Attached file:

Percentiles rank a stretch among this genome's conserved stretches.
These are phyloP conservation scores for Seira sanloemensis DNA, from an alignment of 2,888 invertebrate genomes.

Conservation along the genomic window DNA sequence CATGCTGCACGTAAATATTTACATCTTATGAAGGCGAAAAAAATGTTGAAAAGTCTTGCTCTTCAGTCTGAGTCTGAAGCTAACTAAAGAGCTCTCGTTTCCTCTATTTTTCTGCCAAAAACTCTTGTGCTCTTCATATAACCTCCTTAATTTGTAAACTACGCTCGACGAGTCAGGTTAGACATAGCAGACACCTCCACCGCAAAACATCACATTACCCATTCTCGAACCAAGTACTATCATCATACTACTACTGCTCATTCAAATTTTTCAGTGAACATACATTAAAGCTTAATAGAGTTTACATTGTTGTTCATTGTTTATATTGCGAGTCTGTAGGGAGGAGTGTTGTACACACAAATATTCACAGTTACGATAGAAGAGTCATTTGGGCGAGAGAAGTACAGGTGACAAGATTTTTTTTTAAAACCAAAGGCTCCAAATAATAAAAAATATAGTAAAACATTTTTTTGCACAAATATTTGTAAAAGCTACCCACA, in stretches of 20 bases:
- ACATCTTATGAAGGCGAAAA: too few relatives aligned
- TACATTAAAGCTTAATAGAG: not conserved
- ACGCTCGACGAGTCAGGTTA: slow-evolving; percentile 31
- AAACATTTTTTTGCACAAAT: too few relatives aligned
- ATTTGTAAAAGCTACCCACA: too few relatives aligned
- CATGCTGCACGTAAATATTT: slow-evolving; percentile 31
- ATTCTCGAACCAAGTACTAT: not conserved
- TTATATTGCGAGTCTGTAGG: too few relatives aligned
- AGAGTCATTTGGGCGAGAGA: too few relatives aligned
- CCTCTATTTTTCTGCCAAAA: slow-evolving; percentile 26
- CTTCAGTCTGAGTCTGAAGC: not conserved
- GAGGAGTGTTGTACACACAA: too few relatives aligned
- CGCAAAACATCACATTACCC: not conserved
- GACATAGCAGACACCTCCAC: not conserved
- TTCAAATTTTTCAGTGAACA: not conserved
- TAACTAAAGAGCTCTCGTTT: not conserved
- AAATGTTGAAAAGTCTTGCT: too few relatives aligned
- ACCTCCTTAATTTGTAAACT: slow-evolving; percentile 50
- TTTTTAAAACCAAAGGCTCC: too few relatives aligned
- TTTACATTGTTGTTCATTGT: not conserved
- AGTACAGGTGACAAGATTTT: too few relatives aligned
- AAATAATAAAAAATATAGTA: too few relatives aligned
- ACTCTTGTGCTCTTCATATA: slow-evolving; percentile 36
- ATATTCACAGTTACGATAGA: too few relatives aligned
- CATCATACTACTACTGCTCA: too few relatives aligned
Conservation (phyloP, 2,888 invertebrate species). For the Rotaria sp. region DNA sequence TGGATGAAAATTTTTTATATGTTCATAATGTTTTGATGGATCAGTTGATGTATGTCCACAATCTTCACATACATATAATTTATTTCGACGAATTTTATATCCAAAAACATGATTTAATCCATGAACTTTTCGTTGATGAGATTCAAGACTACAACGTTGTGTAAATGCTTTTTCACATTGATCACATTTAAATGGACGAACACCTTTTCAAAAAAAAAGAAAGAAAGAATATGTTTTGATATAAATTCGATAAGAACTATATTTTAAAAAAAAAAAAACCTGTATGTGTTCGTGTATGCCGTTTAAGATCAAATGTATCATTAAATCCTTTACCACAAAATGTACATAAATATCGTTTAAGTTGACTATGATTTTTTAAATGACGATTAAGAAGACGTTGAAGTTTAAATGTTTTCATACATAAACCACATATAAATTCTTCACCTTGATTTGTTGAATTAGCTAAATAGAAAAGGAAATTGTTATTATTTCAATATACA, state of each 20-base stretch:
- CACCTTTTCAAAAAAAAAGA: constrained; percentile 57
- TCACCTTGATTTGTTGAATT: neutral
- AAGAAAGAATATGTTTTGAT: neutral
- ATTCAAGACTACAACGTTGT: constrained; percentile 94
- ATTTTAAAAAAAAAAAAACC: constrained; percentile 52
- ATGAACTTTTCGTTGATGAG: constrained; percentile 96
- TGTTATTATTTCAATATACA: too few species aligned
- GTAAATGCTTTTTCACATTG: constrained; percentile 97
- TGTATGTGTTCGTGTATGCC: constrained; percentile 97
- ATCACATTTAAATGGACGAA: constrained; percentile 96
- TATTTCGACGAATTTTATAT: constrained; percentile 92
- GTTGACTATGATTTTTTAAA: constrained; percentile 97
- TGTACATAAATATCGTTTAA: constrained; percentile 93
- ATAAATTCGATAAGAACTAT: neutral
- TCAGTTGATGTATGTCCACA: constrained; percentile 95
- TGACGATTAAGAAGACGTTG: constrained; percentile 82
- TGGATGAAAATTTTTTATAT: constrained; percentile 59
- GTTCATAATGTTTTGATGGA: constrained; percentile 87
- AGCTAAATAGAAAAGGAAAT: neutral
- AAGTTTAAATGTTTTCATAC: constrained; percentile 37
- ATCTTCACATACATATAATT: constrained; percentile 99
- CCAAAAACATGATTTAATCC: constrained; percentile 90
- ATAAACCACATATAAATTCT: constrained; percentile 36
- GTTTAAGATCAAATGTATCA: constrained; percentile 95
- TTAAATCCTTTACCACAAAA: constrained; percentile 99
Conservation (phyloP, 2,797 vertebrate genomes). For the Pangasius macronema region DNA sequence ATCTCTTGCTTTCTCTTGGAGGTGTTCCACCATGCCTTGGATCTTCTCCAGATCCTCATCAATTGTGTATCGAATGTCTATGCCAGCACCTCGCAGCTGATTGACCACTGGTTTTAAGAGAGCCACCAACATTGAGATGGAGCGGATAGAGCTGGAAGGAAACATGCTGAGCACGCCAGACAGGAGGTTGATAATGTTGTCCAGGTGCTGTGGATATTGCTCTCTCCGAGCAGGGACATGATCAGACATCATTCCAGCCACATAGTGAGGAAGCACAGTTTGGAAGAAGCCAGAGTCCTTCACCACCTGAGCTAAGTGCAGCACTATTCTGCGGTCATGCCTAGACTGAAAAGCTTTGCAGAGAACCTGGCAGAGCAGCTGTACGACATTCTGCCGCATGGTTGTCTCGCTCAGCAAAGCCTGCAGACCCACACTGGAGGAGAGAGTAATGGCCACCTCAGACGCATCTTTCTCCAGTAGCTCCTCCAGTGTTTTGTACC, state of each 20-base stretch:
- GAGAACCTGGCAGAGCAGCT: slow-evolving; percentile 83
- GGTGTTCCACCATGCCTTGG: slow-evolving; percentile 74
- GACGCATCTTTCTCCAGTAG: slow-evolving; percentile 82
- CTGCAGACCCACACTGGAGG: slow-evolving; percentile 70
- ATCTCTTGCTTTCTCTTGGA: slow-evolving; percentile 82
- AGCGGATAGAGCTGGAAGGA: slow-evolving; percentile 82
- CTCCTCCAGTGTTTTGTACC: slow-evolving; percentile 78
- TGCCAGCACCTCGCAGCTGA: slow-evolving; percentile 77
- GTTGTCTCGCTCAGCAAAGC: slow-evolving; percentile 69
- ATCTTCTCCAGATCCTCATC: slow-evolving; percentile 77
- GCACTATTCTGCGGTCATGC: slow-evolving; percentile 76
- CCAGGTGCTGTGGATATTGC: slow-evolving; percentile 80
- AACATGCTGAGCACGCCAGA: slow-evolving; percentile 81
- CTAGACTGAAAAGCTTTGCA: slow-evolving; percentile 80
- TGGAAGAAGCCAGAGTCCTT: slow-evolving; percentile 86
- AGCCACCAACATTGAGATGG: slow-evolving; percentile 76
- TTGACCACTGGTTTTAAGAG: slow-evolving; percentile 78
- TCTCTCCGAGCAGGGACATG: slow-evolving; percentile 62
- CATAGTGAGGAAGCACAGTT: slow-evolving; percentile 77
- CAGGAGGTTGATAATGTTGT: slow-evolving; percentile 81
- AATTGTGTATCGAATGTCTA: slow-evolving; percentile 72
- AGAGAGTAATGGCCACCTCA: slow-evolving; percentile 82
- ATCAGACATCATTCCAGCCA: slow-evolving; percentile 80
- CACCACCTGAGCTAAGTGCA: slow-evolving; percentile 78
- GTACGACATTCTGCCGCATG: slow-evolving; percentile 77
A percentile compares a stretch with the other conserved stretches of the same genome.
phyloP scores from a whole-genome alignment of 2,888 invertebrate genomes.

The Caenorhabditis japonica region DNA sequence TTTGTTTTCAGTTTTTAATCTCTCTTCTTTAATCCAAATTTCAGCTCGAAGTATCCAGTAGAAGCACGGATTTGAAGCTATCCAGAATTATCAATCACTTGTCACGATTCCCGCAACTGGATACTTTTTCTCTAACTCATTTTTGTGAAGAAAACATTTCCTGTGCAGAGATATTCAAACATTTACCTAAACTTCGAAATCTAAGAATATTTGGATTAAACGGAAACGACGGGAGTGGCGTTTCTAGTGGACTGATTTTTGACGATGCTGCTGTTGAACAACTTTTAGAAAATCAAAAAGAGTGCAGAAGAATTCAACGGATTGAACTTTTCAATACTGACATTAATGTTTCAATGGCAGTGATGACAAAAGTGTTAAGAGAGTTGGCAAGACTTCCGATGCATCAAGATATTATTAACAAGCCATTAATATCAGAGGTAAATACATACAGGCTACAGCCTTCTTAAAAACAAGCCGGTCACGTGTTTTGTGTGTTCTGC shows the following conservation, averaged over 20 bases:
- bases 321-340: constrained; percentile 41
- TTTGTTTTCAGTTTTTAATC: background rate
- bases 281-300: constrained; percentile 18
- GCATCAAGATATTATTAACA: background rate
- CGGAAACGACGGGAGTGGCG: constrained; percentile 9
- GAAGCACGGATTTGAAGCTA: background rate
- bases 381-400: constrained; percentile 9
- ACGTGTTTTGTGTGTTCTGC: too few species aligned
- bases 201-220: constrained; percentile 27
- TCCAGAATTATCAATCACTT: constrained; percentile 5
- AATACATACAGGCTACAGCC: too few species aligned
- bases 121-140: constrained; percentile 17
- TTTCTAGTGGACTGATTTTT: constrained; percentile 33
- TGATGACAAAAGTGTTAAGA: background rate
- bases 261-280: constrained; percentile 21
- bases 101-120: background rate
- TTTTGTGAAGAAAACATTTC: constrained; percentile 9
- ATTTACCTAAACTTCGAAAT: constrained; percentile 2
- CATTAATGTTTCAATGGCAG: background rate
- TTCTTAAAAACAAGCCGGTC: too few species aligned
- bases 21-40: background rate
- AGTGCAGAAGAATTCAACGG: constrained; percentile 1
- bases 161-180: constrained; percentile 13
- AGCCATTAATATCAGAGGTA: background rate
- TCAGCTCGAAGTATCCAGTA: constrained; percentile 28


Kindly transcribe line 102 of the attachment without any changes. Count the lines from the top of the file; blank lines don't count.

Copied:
- CATTAATGTTTCAATGGCAG: background rate